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Zimbabwe back on brink

Zimbabwe is on the brink of sliding back into the violence that marred the country following its elections last year, according to a bulletin issued by Amnesty International.

Zimbabwe detains UN torture expert

President Robert Mugabe's government has detained a United Nations expert on torture, preventing him from carrying out an investigation into widespread charges of systematic state violence against the opposition. The detention of the U.N.'s special rapporteur on torture, Michael Nowak, comes amid a new wave of arrests, intimidation and allegations of state-sponsored violence.

Zimbabwe in crisis

BOSTON – Zimbabwe’s government is locked in crisis over the jailing of opposition leader Roy Bennett.

Jacaranda time in Zimbabwe

HARARE, Zimbabwe — Mention Zimbabwe and the listener will think of chaos and decay. But in October, with jacaranda trees displaying their striking purple blossoms, the nation’s capital, Harare, could easily be described as charming. White British settlers imported the trees from South America at the end of the 19th century. Whole avenues are awash with masses of mauve blooms. Their appearance heralds the arrival of summer, which in Zimbabwe arrives on the dot at this time of year. And as the heat increases so does the prospect of rain.

Re-jailing of Roy Bennett in Zimbabwe is an outrage

The latest outrage from Zimbabwe is that Roy Bennett, a key aide to Zimbabwean Prime Minister Morgan Tsvangirai, has been thrown back in jail on spurious charges. The re-jailing of Bennett highlights how Mugabe still holds the power to jail and persecute his critics. Mugabe's actions jeopardize the viability of the power-sharing government, according to many analysts in Harare.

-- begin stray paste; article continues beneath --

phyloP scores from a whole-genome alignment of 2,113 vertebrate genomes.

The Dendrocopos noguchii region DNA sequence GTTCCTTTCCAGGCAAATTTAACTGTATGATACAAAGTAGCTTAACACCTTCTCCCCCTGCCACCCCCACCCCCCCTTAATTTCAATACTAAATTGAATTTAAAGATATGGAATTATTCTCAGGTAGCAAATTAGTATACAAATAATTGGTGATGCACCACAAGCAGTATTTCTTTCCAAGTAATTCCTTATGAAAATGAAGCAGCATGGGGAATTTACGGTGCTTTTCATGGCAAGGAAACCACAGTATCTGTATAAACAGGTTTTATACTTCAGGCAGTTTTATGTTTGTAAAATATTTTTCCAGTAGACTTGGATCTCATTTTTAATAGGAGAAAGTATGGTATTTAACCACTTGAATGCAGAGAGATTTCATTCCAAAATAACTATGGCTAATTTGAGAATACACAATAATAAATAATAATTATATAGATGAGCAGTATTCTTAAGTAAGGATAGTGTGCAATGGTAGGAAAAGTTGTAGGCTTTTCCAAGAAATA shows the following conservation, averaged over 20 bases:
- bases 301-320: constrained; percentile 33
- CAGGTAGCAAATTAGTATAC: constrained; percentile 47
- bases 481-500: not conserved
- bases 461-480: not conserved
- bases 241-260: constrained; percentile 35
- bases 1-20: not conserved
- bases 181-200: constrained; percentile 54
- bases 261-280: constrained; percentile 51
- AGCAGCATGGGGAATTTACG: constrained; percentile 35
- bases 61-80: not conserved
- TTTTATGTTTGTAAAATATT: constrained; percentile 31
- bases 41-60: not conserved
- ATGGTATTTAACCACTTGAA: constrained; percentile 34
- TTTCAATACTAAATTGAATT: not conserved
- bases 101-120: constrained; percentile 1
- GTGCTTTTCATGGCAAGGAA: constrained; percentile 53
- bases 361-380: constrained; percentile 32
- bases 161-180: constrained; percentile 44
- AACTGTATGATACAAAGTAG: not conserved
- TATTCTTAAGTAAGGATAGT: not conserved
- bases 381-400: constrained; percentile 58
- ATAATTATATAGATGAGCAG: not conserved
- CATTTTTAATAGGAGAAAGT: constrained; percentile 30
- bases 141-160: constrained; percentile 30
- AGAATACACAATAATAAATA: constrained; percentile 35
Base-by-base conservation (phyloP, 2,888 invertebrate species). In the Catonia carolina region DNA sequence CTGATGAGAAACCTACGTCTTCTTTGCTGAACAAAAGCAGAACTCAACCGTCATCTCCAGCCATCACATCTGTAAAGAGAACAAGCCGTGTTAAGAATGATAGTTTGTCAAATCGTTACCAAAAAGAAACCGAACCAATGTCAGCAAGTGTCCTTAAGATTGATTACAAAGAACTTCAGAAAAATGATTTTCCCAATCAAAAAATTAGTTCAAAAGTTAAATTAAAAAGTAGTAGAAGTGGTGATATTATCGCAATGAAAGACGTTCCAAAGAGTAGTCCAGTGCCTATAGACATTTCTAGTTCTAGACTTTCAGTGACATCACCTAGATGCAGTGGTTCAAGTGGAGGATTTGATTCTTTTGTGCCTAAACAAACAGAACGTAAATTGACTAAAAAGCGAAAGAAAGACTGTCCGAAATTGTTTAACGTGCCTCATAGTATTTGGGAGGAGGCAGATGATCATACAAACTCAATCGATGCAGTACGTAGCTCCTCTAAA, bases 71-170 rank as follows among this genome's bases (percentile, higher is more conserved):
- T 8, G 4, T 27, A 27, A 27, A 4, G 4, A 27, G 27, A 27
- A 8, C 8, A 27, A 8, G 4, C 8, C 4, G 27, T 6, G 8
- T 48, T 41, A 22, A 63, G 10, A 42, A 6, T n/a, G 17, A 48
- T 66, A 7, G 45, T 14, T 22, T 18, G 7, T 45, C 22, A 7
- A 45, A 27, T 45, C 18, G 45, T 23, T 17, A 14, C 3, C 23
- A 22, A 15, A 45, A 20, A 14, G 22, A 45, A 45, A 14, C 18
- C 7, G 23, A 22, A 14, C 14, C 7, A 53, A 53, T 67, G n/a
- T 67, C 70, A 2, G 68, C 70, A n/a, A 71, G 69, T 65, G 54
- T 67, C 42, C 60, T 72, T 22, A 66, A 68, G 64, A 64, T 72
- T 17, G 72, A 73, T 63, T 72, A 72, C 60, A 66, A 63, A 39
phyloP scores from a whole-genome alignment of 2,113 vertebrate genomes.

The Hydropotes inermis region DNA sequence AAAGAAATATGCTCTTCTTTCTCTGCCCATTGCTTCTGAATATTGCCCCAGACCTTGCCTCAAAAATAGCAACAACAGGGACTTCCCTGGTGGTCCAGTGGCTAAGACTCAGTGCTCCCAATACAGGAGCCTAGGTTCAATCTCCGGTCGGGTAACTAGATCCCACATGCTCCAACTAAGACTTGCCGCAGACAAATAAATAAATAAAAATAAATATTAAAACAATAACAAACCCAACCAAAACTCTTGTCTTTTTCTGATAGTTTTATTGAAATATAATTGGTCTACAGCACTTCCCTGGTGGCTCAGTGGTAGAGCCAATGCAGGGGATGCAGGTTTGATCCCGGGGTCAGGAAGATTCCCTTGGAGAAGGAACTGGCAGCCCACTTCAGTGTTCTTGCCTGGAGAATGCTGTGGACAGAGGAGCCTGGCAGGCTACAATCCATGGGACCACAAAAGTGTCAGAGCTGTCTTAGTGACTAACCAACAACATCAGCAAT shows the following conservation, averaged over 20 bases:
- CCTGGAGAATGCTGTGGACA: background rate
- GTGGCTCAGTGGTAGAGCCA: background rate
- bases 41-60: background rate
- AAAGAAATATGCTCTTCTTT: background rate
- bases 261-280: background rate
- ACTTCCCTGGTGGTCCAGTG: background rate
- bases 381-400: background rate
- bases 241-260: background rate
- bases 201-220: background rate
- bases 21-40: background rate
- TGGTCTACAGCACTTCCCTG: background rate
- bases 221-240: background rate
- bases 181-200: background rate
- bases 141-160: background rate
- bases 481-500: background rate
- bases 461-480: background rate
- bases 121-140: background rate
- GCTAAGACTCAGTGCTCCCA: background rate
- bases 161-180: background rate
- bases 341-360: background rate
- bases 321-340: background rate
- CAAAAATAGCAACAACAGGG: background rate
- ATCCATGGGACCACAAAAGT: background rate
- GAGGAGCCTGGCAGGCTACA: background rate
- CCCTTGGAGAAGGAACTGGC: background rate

News media at heart of Zimbabwe's struggle

HARARE, Zimbabwe — Starved of news, Zimbabweans may soon get a daily newspaper that for the first time in six years is not owned by the state and does not portray President Robert Mugabe as a hero. Since the Mugabe government banned the privately-owned Daily News in 2003, readers across the country have been treated to a daily diet of government vitriol aimed mostly at Movement for Democratic Change leader Morgan Tsvangirai and his civic allies.

With Zimbabwe's embattled opposition

Editor's note: Zimbabwean writer Douglas Rogers' new book, "The Last Resort: A Memoir of Zimbabwe," is a dramatic account of his parents' tourist lodge that, over the course of the country's economic and political crisis, has served as an informal brothel, a hideout for illegal diamond smugglers, and a safe haven for political activists. The sweeping saga of the ups and downs of his family and many other Zimbabweans, both black and white, has won glowing early reviews.

Zimbabwe: Has anything changed in one year?

HARARE, Zimbabwe — It is one year since President Robert Mugabe agreed to a power-sharing deal with his main election challenger, Morgan Tsvangirai, of the Movement for Democratic Change (MDC).

Zimbabwean refugees face crime, harassment in South Africa

JOHANNESBURG, South Africa — Although Zimbabwe's internal political situation has improved marginally, the millions of Zimbabweans who have fled the country’s economic collapse continue to face considerable hardship in South Africa. Many Zimbabweans hoping to start a new life in the continent’s economic powerhouse find themselves without shelter, employment and access to basic services. In addition, they often become the target of the hostility of locals who don’t fancy waves of newcomers in a country plagued by chronic unemployment.

Zuma has dim view of Zimbabwe

HARARE, Zimbabwe — Jacob Zuma had a dim impression of this capital city when he arrived on his first visit as South Africa's president. The airport lights were out due to a power cut so vehicles on the runway were pressed into service to provide illumination for Zuma’s welcome by President Robert Mugabe. It was too dark for an inspection of the guard of honor so that had to be cancelled.
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